Cyber attacks can come in many different forms. While some of them involve the use of malware, others do not. A privilege escalation cyber attack, for instance, doesn’t use malware. Instead, it leverages bugs or vulnerabilities in a legitimate piece of software that’s already installed on the victim’s computer. What is a privilege escalation cyber attack exactly?
Overview of Privilege Escalation Cyber Attacks
A privilege escalation cyber attack is an intrusion by an unauthorized user that involves the exploitation of a bug or vulnerability. Hackers use it to gain an elevated status in regards to access. Most networks and systems have multiple levels of access. At the very least, two levels of access are used: basic and administrator. During a privilege escalation cyber attack, a hacker will exploit a bug or vulnerability to achieve a higher level of access, such as an administrator.
Privilege escalation cyber attacks can be classified as either horizontal or vertical. A horizontal privilege escalation cyber attack involves a hacker taking control of an existing account, whereas a vertical privilege escalation cyber attack involves a hacker creating a new account. In both types, hackers gain additional privileges that grant them access to more parts of the network or system.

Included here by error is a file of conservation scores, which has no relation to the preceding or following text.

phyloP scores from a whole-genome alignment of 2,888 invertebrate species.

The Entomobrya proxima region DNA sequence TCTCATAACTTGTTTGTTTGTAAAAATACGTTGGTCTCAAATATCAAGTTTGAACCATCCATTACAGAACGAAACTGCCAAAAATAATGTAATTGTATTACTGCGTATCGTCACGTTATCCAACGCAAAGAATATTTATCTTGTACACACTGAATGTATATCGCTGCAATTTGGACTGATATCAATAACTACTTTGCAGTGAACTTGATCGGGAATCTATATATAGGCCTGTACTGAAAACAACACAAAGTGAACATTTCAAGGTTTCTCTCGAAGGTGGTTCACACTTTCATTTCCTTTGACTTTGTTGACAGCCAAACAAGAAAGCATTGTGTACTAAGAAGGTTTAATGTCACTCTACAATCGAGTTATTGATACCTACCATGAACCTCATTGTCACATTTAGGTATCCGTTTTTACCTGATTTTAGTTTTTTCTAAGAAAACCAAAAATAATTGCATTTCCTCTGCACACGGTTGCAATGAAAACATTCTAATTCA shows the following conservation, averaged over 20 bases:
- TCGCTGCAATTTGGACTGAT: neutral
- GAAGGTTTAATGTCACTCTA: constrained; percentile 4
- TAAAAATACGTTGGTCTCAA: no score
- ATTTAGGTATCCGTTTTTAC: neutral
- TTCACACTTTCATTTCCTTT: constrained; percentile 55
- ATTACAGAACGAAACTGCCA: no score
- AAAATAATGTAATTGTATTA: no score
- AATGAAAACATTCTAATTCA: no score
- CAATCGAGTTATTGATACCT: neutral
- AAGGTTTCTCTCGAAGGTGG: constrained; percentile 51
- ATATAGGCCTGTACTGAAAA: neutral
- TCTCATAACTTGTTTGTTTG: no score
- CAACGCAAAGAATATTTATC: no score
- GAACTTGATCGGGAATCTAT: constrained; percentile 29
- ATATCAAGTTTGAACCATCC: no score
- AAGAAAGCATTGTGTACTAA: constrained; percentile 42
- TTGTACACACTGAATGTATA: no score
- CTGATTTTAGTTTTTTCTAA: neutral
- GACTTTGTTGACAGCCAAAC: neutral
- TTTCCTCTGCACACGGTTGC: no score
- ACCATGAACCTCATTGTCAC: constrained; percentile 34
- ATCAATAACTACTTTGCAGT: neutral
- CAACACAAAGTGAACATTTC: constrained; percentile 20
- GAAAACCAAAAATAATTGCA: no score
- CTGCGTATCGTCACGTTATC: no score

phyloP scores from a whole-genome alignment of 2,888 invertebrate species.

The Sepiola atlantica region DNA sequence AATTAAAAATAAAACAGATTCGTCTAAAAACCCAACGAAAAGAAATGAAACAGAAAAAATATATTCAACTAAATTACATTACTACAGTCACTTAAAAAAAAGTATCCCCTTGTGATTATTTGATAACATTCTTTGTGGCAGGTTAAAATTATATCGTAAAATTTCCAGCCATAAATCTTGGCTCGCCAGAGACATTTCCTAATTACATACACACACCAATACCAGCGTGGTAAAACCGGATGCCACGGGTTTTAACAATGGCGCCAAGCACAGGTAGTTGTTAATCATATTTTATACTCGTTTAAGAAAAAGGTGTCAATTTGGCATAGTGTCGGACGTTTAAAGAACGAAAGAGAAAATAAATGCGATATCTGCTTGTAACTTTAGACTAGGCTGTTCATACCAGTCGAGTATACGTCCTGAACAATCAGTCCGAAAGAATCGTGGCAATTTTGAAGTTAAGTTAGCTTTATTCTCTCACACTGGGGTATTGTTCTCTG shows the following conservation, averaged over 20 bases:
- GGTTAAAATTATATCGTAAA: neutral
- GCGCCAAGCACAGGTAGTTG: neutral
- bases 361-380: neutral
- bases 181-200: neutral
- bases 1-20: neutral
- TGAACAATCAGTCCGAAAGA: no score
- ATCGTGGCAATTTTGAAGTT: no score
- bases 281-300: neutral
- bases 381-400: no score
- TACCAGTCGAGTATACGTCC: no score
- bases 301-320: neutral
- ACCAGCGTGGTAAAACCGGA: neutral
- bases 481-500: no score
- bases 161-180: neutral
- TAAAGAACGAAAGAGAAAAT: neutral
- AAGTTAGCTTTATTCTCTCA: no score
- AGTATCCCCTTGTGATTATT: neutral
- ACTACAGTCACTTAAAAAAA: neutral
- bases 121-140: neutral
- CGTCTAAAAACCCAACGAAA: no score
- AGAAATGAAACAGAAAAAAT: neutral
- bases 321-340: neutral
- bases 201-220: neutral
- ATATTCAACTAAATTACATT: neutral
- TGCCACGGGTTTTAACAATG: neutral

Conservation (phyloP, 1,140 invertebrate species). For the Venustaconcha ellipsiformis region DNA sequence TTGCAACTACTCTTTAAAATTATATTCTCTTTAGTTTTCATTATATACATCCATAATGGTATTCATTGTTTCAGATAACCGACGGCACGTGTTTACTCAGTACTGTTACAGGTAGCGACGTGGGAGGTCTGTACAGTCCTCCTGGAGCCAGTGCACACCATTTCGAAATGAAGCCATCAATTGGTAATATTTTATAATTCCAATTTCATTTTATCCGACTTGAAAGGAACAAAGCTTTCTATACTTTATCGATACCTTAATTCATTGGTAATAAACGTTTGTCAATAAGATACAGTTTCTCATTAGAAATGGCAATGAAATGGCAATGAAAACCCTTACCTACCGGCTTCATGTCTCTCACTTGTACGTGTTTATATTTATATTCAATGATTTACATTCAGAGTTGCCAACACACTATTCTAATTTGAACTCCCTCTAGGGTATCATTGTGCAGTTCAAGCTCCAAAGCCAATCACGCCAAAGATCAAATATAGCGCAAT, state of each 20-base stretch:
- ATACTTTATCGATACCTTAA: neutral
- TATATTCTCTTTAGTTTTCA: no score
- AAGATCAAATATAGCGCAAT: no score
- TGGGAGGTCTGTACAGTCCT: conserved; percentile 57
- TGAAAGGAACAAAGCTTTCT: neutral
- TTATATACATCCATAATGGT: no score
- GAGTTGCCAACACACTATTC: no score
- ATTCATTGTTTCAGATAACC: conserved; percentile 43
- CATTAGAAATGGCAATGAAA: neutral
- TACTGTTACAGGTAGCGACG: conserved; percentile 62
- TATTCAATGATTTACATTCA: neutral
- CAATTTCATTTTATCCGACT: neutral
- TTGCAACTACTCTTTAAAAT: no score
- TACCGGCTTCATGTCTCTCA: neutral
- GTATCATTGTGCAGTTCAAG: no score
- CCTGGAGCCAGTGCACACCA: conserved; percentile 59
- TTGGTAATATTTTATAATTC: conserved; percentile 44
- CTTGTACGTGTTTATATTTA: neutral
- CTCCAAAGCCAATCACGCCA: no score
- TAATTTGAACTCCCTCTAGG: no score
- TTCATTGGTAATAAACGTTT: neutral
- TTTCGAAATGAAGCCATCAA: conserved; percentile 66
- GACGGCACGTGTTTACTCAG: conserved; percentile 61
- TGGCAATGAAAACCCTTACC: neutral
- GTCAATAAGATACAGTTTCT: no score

How a Privilege Escalation Cyber Attack Can Harm Your Business
Networks and systems have multiple levels of access for a reason: to preserve the integrity of data. If your business falls victim to a privilege escalation cyber attack, its data could become compromised. Sensitive data is typically restricted to users with a higher level of access. During a privilege escalation cyber attack, a hacker may obtain the necessary level of access to access this sensitive data.
In addition to stealing data, hackers can use a privilege escalation cyber attack to take down networks and systems. You may be unable to use your network or system during an attack.
Protecting Against Privilege Escalation Cyber Attacks
There are ways to protect your business from privilege escalation cyber attacks. Creating strong passwords — as well as changing them on a regular basis — can lower the risk of privilege escalation cyber attacks. If all administrator accounts have a strong password, hackers will struggle to take control of them.
You can also protect against privilege escalation cyber attacks by monitoring login requests. Hackers may gain access by performing a brute force attack. By monitoring login requests, you can see which users are attempting to log in, as well as how many attempts they’ve made.